Pirates shed payroll, re-invest in draft picks

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Much was made of the Pirates dumping a bunch of salary at the trading deadline, as they parted with relatively high-priced veterans Freddy Sanchez, Jack Wilson, John Grabow, and Adam LaRoche after previously dealing away Nate McLouth and Eric Hinske. Together those moves saved the team $7.3 million from the Opening Day payroll of $55 million, which didn’t sit well with some fans.
Pirates president Frank Coonelly even felt the need to defend the organization by explaining that “the savings are not nearly as large as some believe.” By itself slashing payroll is something that fans should absolutely question, particularly when the team involved is in the midst of a 17th straight losing season and has a nine-year-old ballpark that in theory was created to help support larger salaries. However, in this case the Pirates turned the money saved by dealing veterans into bonuses for hard-to-sign draft picks.
After paying the MLB-recommended slot price of $2.5 million for No. 4 overall pick Tony Sanchez, the Prices went significantly over slot to sign sixth-round pick Zach Von Rosenberg for $1.2 million and eighth-round pick Colton Cain for $1.1 million. In all they handed out $3.4 million to four high-school pitchers who dropped to them because of concerns about their bonus demands and ended up spending a grand total of $8 million on this year’s draft class.
Obviously only time will tell whether those above-slot signings will pay off, but investing $8 million in a bunch of high-upside prospects has a much higher likelihood of turning the Pirates into a long-term winning team than spending the same money on guys like Sanchez, LaRoche, Wilson, and Grabow. If the goal is to build a consistent winner rather than simply snapping the streak of losing seasons, Pirates management made the right call.

Phillies walk off winners thanks to a poor decision by Marcell Ozuna

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The Phillies’ bullpen, which has not been good as of late, gift-wrapped Monday’s game for the Cardinals. Starter Nick Pivetta was brilliant, fanning 13 while allowing two runs in 7 1/3 innings. But things unraveled after he left the game. Victor Arano took over for Edubray Ramos to start the ninth inning with the Phillies leading 4-2, but he allowed a one-out single and a double. After striking out Harrison Bader, Arano appeared to strike out Yairo Munoz for the final out of the game, but the ball trickled through the legs of catcher Andrew Knapp, allowing a run to score and the tying run to move to third base. Lefty Adam Morgan came in to face pinch-hitter Kolten Wong. Wong tied the game up, sneaking a single into center field.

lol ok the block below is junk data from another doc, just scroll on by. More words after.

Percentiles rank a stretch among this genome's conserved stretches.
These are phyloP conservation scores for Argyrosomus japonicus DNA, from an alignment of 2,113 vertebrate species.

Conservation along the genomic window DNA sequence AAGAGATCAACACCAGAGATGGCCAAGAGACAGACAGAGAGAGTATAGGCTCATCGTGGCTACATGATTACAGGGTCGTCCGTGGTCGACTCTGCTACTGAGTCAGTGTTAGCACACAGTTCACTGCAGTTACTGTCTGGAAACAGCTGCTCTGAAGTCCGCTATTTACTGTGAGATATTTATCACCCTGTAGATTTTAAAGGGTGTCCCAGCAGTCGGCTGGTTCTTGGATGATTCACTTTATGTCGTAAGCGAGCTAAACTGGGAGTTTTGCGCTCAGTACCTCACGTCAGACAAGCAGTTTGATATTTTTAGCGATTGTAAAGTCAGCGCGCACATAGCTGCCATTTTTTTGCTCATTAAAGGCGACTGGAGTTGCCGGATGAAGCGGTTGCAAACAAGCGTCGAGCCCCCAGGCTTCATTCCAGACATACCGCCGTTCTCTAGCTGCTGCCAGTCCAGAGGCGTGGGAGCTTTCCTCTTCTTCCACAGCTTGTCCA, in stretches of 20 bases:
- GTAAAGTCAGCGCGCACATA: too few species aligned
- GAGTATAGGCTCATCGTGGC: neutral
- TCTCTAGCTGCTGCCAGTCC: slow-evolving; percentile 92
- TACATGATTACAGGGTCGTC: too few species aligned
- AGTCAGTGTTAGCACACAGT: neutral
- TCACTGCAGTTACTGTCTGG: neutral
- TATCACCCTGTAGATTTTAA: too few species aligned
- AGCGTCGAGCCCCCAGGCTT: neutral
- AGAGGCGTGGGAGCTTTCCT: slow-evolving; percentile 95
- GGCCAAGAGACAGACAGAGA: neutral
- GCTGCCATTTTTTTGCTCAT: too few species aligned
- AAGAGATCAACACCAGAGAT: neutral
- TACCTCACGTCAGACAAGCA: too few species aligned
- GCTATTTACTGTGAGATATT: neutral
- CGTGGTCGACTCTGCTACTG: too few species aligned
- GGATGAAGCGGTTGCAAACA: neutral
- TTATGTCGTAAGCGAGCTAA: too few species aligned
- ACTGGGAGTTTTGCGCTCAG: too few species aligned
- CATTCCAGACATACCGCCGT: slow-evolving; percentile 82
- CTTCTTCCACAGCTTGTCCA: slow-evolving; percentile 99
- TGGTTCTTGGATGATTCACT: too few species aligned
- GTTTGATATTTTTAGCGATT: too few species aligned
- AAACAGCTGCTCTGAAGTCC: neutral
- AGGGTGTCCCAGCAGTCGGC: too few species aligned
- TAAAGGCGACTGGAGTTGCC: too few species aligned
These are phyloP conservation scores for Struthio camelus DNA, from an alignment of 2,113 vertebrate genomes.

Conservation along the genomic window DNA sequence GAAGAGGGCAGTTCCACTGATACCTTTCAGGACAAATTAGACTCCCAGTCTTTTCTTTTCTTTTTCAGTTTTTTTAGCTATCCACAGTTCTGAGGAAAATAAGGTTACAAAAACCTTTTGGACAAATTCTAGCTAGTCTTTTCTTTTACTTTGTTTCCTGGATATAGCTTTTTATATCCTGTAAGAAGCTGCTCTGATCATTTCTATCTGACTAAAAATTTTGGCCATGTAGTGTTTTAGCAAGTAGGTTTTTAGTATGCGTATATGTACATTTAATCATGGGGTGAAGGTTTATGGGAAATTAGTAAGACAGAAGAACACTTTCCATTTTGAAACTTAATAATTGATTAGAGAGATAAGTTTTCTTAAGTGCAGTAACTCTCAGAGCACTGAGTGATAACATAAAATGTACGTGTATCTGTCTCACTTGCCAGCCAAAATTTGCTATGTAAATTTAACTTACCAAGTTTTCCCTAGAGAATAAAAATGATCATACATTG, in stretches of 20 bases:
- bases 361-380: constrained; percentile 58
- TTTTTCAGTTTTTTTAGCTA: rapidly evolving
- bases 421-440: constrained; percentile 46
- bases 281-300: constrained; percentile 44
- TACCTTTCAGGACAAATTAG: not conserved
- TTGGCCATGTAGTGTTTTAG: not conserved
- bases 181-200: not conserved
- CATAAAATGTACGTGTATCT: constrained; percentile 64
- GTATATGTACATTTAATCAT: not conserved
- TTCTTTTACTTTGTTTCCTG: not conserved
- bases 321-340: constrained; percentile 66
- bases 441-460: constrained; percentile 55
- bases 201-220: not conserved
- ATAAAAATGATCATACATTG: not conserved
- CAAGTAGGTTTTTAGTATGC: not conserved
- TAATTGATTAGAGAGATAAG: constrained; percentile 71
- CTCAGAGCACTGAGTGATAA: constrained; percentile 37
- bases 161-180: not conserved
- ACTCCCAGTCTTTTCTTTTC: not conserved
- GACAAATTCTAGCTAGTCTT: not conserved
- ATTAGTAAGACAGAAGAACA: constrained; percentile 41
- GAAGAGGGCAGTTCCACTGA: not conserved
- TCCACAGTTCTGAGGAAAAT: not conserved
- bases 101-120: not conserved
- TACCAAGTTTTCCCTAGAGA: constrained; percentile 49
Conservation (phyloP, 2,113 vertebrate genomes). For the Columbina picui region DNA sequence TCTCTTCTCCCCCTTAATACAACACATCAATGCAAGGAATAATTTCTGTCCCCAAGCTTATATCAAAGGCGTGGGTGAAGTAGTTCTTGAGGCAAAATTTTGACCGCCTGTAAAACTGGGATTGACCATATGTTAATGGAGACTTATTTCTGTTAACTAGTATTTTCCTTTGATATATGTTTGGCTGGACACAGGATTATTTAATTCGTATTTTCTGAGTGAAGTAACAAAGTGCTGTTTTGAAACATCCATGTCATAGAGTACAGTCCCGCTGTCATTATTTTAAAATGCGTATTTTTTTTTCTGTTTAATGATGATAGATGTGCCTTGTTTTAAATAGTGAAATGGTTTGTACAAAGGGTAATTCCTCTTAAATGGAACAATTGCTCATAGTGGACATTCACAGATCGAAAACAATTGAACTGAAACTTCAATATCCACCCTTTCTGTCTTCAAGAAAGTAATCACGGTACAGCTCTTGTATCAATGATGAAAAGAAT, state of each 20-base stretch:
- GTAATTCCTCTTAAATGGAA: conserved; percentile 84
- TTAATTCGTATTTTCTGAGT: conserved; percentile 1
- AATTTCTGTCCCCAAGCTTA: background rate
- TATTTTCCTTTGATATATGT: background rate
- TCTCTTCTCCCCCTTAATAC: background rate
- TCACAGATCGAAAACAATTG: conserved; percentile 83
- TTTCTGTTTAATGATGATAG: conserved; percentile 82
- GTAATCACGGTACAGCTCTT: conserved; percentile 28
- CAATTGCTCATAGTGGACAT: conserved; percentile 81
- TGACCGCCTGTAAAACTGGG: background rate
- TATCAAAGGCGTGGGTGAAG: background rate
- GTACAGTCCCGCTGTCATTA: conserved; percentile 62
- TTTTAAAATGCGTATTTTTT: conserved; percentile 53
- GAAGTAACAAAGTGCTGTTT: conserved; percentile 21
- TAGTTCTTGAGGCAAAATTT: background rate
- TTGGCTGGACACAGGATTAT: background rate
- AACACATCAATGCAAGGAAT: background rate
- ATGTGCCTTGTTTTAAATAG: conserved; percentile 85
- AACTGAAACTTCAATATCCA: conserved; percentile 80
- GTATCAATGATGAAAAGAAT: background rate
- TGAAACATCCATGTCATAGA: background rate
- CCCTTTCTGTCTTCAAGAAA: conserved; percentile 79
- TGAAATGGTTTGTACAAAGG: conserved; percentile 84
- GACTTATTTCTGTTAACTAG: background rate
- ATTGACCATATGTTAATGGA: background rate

In the 10th inning, Jake Thompson gave up the go-ahead run on a leadoff home run to Tommy Pham. It seemed like it was just going to be another one of those losses that have become increasingly common for the Phillies lately. But the Phillies’ offense didn’t go down quietly, even though it hadn’t put a runner on second base since the start of the second inning when J.P. Crawford doubled. In the bottom half of the 10th, Hoskins blooped a single into shallow left-center to start the inning. Hoskins moved to second base on a ground out from Odubel Herrera. Matt Bowman intentionally walked Carlos Santana, then struck out Jesmuel Valentin. That brought up Aaron Altherr, who replaced Nick Williams after Williams took a baseball to the face off of the right field fence. Bowman fell behind 2-1, then threw a 90 MPH fastball that Altherr lined into left field. Rather than keep the ball in front of him, Marcell Ozuna decided to dive for the ball to make the final out, but he missed. The ball trickled past him, allowing the tying and the game-winning runs to score, giving the Phillies a come-from-behind win.

On the list of people happy to see Ozuna miss that ball are Altherr (of course), Arano, Morgan, and Thompson. But perhaps no one was happier than manager Gape Kapler. The win might help take the heat off of him somewhat after another poor performance from the bullpen. When a team struggles, everyone wants a scapegoat and Kapler is an easy target. He has been all year, undeservingly.

Phillies radio broadcaster and former major league reliever Larry Anderson said after the bullpen meltown, “Not everybody can pitch in the ninth inning. And I know Gabe Kapler thinks they can, but they can’t.” Aside from Ramos and Seranthony Dominguez (who was unavailable after throwing 52 pitches between Saturday and Sunday in Milwaukee), no one in that bullpen has been reliable. The closer, Hector Neris, just got optioned to Triple-A. You work with what you have, and right now, Kapler doesn’t have a whole lot. Thankfully for him, he wasn’t punished with another loss thanks to Ozuna.